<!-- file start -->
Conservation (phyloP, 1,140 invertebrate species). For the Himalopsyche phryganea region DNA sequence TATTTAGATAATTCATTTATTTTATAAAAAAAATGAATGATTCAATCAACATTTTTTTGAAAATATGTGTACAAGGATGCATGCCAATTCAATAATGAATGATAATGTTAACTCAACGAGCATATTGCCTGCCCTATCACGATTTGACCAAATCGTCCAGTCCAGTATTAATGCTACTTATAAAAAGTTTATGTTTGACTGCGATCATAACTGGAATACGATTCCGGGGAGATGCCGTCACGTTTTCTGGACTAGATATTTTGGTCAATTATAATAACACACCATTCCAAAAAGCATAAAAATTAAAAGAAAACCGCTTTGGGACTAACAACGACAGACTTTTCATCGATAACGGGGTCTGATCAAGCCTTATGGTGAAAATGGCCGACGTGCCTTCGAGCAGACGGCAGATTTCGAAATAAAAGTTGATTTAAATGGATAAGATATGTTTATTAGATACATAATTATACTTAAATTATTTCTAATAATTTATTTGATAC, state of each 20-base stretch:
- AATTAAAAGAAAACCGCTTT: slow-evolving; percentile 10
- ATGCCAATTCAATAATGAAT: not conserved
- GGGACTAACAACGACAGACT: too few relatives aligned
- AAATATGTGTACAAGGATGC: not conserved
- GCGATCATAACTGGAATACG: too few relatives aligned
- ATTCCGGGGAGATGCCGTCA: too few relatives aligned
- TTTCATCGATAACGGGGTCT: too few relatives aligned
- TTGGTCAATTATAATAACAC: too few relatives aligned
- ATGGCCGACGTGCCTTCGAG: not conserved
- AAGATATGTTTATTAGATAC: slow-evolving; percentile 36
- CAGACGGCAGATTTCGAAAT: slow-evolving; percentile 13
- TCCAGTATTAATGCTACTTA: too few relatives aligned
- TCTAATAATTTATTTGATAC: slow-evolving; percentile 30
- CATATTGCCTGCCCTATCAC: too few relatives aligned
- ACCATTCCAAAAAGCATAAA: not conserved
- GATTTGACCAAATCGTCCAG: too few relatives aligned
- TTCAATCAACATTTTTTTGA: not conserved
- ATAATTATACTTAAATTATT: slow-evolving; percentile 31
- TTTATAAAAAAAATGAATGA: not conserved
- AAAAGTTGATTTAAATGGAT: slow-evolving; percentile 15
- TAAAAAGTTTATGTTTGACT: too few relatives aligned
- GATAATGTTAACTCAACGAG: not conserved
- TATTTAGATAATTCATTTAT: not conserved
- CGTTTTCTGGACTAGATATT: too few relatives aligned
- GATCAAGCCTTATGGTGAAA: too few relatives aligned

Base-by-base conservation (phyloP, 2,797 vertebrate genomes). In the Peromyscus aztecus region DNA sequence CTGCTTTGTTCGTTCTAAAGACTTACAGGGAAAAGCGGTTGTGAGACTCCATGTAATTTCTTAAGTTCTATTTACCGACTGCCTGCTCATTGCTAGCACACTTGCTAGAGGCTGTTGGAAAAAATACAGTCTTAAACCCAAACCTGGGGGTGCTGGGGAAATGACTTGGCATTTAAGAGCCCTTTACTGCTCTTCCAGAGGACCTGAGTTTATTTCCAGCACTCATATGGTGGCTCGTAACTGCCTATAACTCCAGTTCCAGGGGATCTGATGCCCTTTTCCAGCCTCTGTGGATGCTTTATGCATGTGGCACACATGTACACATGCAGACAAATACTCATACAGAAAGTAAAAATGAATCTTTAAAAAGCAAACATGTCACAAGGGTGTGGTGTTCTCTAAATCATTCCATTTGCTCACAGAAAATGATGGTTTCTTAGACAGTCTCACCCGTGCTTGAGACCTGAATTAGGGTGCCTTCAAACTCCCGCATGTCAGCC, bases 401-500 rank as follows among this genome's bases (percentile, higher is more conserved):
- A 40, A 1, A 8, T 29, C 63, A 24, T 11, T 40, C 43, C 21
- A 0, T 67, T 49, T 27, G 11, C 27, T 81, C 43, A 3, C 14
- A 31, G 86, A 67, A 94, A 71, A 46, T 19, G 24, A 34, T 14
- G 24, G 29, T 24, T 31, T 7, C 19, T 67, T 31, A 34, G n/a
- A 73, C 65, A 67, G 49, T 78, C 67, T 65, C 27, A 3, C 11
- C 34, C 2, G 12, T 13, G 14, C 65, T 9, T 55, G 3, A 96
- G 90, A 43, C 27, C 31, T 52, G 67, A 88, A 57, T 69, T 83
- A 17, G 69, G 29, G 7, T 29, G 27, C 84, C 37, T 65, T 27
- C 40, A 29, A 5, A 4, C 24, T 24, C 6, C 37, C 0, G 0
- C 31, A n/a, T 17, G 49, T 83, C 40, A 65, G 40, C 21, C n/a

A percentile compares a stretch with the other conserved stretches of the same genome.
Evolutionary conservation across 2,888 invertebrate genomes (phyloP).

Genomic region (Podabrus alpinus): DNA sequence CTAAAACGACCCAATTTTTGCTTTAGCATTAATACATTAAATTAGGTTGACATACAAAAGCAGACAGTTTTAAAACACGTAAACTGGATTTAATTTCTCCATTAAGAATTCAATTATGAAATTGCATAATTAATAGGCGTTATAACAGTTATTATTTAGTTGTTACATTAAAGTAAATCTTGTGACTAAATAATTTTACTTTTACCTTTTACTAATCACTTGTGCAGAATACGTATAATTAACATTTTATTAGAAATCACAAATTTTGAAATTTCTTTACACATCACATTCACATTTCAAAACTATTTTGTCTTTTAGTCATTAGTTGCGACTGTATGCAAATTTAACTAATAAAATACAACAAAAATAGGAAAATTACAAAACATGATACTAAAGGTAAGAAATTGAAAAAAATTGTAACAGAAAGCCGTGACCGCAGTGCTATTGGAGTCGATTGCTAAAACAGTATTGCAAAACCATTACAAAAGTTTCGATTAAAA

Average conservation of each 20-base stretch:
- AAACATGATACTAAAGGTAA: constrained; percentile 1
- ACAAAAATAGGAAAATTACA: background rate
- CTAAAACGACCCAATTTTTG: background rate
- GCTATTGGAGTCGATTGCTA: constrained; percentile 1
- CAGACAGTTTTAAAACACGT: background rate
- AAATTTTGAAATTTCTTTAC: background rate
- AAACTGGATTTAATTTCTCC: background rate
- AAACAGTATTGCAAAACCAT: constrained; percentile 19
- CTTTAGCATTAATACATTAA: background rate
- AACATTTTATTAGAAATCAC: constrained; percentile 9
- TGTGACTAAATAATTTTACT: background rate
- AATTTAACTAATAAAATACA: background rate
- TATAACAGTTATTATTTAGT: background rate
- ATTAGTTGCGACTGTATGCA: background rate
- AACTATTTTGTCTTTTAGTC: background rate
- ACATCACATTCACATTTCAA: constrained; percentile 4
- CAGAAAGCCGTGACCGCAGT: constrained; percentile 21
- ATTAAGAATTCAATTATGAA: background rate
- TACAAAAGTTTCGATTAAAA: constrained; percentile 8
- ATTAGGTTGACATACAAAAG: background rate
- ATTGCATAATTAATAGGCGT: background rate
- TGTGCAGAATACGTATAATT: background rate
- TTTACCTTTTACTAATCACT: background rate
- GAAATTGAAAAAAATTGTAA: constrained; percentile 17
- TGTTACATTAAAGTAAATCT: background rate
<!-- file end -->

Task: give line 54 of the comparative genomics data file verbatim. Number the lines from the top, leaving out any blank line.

- TATAACAGTTATTATTTAGT: background rate